EXPERIENCES: Now a sports broadcaster and gender equality activist, de Varona had to quit competitive swimming at only 17 because women athletes were not offered university scholarships like their male counterparts in the US.
She could not accept sponsorship contracts or use her fame to earn a living wage. That experience shaped her into a vocal and articulate activist for women athletes.
Thanks to her fame and accomplishments as an athlete, she made a smooth transition into sports journalism, becoming the youngest sportscaster for a national TV network in the US and one of the first female sportscasters at the national network ABC. She was respected for her expertise in her sport, but making the transition into other sports took over a decade because “a women’s voice had no credibility in sports. I left ABC two times out of frustration,” she said.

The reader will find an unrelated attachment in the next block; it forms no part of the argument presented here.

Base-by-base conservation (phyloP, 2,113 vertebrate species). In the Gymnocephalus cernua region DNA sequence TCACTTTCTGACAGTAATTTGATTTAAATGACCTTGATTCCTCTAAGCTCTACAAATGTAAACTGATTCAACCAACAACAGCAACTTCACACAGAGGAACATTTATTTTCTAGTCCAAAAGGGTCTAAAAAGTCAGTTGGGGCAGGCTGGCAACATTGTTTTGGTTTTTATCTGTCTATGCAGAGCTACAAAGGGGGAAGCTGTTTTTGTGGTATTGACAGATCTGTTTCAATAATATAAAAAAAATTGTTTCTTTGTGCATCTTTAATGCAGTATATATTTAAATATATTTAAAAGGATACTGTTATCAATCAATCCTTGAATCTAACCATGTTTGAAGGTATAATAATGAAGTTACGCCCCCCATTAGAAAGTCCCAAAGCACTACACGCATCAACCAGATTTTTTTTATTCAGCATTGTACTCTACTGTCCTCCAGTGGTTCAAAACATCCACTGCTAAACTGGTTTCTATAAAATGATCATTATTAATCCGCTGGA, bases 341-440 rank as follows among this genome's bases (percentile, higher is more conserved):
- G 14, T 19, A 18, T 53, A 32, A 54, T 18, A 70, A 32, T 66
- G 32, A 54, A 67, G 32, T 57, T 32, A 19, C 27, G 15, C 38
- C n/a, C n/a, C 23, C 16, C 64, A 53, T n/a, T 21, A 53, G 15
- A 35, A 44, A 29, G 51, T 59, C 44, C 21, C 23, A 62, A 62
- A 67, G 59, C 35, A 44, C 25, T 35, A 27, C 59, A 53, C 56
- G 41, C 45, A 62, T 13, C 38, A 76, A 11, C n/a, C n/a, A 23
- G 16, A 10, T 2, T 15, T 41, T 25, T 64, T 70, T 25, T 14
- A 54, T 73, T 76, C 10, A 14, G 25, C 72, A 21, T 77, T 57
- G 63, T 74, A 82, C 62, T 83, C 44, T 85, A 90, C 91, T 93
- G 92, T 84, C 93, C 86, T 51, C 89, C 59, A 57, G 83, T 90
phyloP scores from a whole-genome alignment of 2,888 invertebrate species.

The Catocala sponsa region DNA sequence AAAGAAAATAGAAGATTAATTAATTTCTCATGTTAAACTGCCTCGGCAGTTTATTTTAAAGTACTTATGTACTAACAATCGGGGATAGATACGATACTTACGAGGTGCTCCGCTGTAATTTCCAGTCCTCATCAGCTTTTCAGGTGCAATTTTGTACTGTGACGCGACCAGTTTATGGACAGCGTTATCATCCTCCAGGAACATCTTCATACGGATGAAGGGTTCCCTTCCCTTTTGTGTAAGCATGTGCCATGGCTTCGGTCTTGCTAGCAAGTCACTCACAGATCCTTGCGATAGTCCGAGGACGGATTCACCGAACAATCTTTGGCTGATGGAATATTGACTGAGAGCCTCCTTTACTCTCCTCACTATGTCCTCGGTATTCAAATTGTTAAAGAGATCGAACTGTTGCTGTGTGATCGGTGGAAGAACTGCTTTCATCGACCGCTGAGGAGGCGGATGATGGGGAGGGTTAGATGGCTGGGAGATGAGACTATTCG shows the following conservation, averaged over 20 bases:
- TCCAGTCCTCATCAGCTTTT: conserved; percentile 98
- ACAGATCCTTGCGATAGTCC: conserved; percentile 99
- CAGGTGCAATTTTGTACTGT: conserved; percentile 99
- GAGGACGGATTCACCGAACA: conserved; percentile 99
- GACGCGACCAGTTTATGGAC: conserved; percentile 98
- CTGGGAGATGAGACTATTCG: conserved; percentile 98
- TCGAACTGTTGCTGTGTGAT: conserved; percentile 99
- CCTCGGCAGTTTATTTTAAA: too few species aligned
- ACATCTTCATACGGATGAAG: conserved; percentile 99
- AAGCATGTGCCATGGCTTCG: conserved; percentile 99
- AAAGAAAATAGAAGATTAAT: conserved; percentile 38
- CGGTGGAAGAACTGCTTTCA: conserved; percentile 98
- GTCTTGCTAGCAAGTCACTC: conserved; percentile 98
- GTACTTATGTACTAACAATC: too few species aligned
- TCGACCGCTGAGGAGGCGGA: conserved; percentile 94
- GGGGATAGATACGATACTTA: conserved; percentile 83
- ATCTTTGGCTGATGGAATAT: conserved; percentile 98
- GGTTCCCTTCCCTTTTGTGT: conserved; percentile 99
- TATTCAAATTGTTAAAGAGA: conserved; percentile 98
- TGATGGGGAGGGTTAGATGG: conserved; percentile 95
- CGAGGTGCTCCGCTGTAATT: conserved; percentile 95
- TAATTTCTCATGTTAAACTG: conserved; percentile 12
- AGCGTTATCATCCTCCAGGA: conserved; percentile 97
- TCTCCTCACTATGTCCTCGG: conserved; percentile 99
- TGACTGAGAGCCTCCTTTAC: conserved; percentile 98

By the time she returned to the network seven years later, she had garnered invaluable knowledge, experience, and contacts that placed her above those male colleagues that had disregarded her voice.
“You are not alone,” Tracey Holmes, senior reporter at ABC News, assured her. “Even if you are the only woman in the arena, the only female at the press conference, or the only one on tour with a national team — and all of us have been that only woman — we know what you are going through and we are here to offer you strength.”
Holmes now travels to countries like the Philippines, India, and Indonesia to train and mentor women in countries where there are still many challenges to women’s playing a role in sports journalism.
As Holmes acknowledged, men still occupy most of the heads of news or sport positions in journalism, and she believes that “until there is substantial change and gender equity in those decision-making positions the challenges will remain for women who work as reporters.”
However, she encourages women journalists to “be proud of your efforts, not disheartened by them.” She said they should “grow a thick skin” when it comes to bullies, rude remarks, and abuse.